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Extra distracted driving enforcement period being held June 1-14

Mower County law enforcement will join more than 300 agencies across the state to crack down on distracted driving. The campaign that begins June 1 and runs through June 14 is coordinated by the Minnesota Department of Public Safety Office of Traffic Safety (DPS-OTS).

Last year, the Minnesota Legislature passed the Hands-Free Cell Phone Law, making it illegal to hold and use a cell phone while driving. While cell phones serve as a means of distraction, there are also other distractions while driving, such as eating, checking your makeup, turning around to talk to a child or turning the radio channel. While not illegal, these actions can lead to a crash.

“Getting ready to leave a few minutes earlier can help you avoid many distractions that take place in the car,” said Austin Police Chief David McKichan. “Giving yourself more time helps you get ready at home, not in the car. It allows you to eat and not risk dropping food on your lap, which could take your eyes off the road. It allows you to set your radio, streaming music or GPS before you start driving. All these activities behind the wheel are behaviors that could lead to a crash. You don’t want to be that person who takes another life or your own. Drive smart by always paying attention behind the wheel.”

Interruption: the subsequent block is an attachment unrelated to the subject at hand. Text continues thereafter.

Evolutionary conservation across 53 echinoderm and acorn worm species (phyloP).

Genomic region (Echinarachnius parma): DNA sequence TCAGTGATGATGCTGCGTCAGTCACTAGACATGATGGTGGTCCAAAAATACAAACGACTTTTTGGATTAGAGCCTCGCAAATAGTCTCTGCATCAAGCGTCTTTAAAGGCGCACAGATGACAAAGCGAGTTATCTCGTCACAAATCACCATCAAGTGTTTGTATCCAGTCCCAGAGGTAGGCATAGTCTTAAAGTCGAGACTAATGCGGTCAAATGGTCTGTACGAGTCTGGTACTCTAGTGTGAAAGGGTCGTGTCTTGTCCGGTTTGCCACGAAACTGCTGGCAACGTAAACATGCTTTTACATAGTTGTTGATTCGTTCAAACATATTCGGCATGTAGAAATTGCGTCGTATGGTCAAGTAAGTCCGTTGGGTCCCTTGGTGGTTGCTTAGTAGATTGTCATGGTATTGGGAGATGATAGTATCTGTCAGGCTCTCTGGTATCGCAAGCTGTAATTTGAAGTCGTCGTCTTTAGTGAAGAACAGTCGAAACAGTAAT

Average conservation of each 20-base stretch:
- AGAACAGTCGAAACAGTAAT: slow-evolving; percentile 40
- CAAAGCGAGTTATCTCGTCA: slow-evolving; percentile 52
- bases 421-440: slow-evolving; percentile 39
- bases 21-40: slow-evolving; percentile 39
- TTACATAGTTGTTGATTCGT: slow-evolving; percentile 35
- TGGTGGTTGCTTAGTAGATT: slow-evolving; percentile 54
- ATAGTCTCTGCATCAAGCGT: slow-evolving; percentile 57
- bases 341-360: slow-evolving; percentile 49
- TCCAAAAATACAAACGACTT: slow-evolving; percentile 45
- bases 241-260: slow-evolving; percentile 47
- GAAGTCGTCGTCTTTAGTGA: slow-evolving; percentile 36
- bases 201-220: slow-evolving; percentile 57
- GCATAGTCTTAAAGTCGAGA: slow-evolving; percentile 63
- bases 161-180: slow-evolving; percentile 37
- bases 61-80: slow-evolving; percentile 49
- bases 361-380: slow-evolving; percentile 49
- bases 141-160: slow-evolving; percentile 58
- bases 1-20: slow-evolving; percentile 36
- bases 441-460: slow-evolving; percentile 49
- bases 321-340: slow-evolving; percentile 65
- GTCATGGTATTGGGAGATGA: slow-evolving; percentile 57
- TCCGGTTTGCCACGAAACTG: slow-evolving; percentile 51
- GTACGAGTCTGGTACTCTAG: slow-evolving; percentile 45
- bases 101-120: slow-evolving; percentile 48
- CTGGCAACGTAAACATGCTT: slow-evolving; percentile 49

According to the DPS-OTS, more than 50,000 crashes between 2015-2019 in Minnesota were distracted driving-related. In 2019, distracted driving contributed to 3,279 injuries and 32 deaths in Minnesota. From 2015-2019, distracted driving contributed to an average of 40 deaths and 195 life-changing injuries per year.

The Hands-Free Cell Phone Law took effect on Aug. 1, 2019. During the first seven months of the hands-free law, 13,830 drivers were cited for failing to comply with the law, according to the DPS-OTS.

The law allows a driver to use their cell phone to make calls, text, listen to music or podcasts and get directions, but only by voice commands or single-touch activation without holding the phone. Those found violating the law will be fined $100 or more, including court fees, for the first offense and $300 or more for any subsequent offenses. Those who injure or kill someone while violating the hands-free law can face a felony charge of criminal vehicular operation or homicide.